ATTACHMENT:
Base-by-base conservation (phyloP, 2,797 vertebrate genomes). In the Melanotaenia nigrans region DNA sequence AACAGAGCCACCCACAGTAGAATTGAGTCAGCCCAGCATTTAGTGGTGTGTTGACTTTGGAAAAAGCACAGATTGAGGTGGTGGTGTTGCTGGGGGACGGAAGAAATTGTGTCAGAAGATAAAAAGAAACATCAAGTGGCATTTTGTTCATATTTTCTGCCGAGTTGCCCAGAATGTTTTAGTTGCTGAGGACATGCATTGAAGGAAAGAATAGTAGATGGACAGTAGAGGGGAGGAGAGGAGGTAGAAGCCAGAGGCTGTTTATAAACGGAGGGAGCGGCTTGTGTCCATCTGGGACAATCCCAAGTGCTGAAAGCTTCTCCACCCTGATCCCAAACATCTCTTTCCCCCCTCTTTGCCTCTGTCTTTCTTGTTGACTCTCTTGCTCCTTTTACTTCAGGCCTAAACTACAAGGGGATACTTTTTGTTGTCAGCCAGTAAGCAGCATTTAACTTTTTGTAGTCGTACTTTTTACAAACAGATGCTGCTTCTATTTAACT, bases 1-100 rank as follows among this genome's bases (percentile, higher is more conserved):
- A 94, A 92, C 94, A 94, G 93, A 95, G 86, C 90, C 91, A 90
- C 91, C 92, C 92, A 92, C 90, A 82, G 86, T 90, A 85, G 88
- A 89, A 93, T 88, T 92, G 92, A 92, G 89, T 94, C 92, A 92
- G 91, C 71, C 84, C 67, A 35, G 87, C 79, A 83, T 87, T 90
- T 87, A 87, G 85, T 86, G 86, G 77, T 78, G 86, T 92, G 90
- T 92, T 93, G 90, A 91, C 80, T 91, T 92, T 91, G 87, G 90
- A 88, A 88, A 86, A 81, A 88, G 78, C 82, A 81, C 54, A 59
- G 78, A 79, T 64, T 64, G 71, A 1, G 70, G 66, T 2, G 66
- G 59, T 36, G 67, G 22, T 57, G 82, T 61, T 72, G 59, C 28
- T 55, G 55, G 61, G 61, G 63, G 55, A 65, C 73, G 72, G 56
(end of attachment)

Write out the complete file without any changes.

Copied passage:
Base-by-base conservation (phyloP, 2,797 vertebrate genomes). In the Melanotaenia nigrans region DNA sequence AACAGAGCCACCCACAGTAGAATTGAGTCAGCCCAGCATTTAGTGGTGTGTTGACTTTGGAAAAAGCACAGATTGAGGTGGTGGTGTTGCTGGGGGACGGAAGAAATTGTGTCAGAAGATAAAAAGAAACATCAAGTGGCATTTTGTTCATATTTTCTGCCGAGTTGCCCAGAATGTTTTAGTTGCTGAGGACATGCATTGAAGGAAAGAATAGTAGATGGACAGTAGAGGGGAGGAGAGGAGGTAGAAGCCAGAGGCTGTTTATAAACGGAGGGAGCGGCTTGTGTCCATCTGGGACAATCCCAAGTGCTGAAAGCTTCTCCACCCTGATCCCAAACATCTCTTTCCCCCCTCTTTGCCTCTGTCTTTCTTGTTGACTCTCTTGCTCCTTTTACTTCAGGCCTAAACTACAAGGGGATACTTTTTGTTGTCAGCCAGTAAGCAGCATTTAACTTTTTGTAGTCGTACTTTTTACAAACAGATGCTGCTTCTATTTAACT, bases 1-100 rank as follows among this genome's bases (percentile, higher is more conserved):
- A 94, A 92, C 94, A 94, G 93, A 95, G 86, C 90, C 91, A 90
- C 91, C 92, C 92, A 92, C 90, A 82, G 86, T 90, A 85, G 88
- A 89, A 93, T 88, T 92, G 92, A 92, G 89, T 94, C 92, A 92
- G 91, C 71, C 84, C 67, A 35, G 87, C 79, A 83, T 87, T 90
- T 87, A 87, G 85, T 86, G 86, G 77, T 78, G 86, T 92, G 90
- T 92, T 93, G 90, A 91, C 80, T 91, T 92, T 91, G 87, G 90
- A 88, A 88, A 86, A 81, A 88, G 78, C 82, A 81, C 54, A 59
- G 78, A 79, T 64, T 64, G 71, A 1, G 70, G 66, T 2, G 66
- G 59, T 36, G 67, G 22, T 57, G 82, T 61, T 72, G 59, C 28
- T 55, G 55, G 61, G 61, G 63, G 55, A 65, C 73, G 72, G 56